After an overnight flight, we arrived at the apartment that will be our home for 5 weeks. Right away everything felt so foreign: the street signs (or lack thereof) and signs in Catalan. We landed in Barcelona on a bank holiday, which meant the streets were deserted and few businesses were open.
The next day, the program began, and the streets came alive bustling with cars and traffic. It was clear that we were a long way from Chicago. Our barrio (neighborhood) is called L’Eixample and is a 10-minute walk from the city center of Barcelona. It is very different from my neighborhood in Chicago, Lakeview East.
At home, there are large stores, such as Walgreens, grocery stores, Target, etc. located within a 15-minute walk of my apartment. There I can buy anything I need all at the same place from fresh fruit, to towels, to other necessities. Here, I noticed there are many smaller stores such as fruit stands, pharmacies, convenience stores, etc. These smaller stores made the city feel smaller and personal. I wonder if the fruit stands and pharmacies have regular customers and a more of a relationship. Back home I feel like another face in the crowd each time I shop. Here there could be more of a community surrounding the consumer experience.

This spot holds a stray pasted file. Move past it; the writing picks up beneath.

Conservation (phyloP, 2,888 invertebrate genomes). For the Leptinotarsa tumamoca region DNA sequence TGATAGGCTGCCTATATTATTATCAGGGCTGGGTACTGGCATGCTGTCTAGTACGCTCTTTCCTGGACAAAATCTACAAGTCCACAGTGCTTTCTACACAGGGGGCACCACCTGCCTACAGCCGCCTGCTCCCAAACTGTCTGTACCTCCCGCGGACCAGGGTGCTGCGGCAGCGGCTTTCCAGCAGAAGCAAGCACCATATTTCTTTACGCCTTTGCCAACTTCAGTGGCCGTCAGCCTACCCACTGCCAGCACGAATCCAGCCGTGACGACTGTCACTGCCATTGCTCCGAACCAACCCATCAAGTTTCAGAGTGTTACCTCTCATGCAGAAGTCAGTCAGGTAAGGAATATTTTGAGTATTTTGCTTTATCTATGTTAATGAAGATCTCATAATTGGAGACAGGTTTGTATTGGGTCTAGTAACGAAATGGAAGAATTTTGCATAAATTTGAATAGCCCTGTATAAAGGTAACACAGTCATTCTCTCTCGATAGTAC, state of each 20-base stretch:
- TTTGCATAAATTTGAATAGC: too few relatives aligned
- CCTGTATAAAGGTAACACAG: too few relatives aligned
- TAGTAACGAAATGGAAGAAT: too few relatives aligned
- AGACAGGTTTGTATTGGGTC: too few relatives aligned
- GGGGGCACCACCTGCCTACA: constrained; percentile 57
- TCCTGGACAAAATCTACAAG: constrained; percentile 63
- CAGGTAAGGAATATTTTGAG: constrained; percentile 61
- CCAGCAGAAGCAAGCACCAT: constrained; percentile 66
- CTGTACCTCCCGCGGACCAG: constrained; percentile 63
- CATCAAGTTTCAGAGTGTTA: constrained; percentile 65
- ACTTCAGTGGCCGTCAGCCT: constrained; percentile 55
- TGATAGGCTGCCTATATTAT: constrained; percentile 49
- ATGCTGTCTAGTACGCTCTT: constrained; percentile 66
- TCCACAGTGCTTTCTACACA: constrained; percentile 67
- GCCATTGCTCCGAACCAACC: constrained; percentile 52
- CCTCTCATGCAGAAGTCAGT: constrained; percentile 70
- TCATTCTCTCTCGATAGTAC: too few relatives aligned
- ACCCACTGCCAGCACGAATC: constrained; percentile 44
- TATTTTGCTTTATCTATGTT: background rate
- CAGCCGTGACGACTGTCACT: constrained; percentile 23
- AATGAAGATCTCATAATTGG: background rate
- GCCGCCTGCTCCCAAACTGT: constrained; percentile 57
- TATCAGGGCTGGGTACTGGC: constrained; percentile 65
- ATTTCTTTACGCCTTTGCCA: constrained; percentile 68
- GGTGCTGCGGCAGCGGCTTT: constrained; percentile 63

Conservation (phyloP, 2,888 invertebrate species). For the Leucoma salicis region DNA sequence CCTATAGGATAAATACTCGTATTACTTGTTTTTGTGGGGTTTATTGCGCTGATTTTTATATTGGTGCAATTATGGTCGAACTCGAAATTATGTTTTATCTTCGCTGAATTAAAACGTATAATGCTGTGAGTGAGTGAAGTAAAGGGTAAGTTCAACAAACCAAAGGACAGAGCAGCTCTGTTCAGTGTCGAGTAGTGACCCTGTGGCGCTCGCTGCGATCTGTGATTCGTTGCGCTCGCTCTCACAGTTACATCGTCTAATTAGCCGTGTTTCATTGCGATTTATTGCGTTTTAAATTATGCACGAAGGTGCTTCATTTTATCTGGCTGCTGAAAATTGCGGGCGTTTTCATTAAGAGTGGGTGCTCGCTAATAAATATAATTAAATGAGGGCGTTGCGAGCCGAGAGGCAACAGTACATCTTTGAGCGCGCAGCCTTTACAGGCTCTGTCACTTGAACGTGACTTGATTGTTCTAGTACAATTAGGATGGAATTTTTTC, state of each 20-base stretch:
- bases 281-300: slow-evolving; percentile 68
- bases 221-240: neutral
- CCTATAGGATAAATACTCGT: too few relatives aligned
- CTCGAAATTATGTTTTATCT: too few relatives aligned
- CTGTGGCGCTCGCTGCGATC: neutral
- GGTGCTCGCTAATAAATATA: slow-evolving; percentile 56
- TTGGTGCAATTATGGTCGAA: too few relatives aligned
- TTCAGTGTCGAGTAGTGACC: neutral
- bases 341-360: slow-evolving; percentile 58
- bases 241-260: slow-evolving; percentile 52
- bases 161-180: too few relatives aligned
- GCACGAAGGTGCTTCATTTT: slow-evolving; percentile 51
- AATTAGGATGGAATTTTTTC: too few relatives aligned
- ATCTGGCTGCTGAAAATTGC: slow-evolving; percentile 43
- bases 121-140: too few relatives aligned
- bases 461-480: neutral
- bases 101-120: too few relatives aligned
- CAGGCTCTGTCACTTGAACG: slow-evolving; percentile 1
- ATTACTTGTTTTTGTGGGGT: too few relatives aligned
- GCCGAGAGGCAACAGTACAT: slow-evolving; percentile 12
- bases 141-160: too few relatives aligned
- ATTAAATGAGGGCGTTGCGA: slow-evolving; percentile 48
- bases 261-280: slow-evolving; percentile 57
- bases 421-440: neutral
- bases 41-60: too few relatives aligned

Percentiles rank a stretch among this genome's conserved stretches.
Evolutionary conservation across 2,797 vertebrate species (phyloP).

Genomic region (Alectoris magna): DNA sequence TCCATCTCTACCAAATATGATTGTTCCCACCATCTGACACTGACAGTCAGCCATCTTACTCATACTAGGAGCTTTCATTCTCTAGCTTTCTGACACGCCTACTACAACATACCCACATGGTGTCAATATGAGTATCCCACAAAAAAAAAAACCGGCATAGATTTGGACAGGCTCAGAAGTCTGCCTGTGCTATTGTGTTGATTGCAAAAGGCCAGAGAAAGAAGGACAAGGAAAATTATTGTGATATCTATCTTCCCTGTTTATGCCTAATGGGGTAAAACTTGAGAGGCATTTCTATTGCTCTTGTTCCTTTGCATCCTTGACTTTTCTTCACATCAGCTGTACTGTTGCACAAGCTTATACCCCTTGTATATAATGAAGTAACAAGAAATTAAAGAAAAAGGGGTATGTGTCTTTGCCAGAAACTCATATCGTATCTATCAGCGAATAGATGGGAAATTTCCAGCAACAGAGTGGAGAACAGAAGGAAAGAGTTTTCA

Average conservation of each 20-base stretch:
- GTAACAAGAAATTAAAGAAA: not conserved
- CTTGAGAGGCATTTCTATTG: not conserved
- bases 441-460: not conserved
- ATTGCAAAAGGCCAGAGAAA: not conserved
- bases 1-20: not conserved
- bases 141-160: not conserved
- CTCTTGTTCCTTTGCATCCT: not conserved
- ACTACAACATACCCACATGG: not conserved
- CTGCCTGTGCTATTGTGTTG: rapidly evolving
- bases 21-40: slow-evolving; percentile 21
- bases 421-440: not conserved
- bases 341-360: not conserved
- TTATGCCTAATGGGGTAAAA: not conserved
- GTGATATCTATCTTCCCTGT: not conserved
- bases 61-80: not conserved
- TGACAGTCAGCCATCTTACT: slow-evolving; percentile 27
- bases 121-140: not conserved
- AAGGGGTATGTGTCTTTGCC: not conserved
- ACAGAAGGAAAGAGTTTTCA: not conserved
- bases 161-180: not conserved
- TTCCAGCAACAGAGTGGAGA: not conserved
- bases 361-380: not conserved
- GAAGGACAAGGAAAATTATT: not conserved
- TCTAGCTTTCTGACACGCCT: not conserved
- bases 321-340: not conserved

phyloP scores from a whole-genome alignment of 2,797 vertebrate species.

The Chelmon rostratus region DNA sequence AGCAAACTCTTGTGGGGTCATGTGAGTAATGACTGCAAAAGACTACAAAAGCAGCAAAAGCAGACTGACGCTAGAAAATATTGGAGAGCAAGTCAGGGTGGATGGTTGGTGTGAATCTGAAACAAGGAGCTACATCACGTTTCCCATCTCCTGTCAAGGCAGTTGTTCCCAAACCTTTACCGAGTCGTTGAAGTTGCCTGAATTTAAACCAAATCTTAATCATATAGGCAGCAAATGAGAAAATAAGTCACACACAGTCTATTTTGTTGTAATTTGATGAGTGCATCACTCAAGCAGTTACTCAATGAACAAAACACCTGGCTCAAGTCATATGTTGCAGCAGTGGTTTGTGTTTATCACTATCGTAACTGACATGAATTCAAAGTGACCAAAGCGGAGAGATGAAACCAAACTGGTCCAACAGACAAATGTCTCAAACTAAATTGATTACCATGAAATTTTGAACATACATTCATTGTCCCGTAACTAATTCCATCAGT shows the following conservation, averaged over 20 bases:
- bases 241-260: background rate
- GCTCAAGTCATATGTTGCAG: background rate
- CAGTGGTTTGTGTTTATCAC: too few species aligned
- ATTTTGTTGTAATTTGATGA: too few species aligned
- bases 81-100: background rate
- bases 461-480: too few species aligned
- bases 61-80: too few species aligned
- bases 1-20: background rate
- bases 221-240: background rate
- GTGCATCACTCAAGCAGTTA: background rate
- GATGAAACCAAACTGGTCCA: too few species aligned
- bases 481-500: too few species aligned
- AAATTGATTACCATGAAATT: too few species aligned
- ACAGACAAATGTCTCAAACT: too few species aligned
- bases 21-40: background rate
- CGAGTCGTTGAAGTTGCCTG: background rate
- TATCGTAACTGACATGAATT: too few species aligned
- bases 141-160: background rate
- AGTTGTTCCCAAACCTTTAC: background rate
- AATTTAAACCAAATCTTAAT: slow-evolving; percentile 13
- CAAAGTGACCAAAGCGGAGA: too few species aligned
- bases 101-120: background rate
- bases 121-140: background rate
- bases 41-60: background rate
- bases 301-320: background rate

Another major difference I noticed was how much I am walking here! In both Chicago and Barcelona, I am within walking distance from restaurants, stores and public transit. However, in Spain, I can choose not to talk public transit to get to our classroom building, whereas in Chicago it is necessary to take public transit. In preparation for this trip, I read how walking for transportation improves physical health. I’m looking forward to studying the health implications of the access to food, and the amount of walking in Barcelona.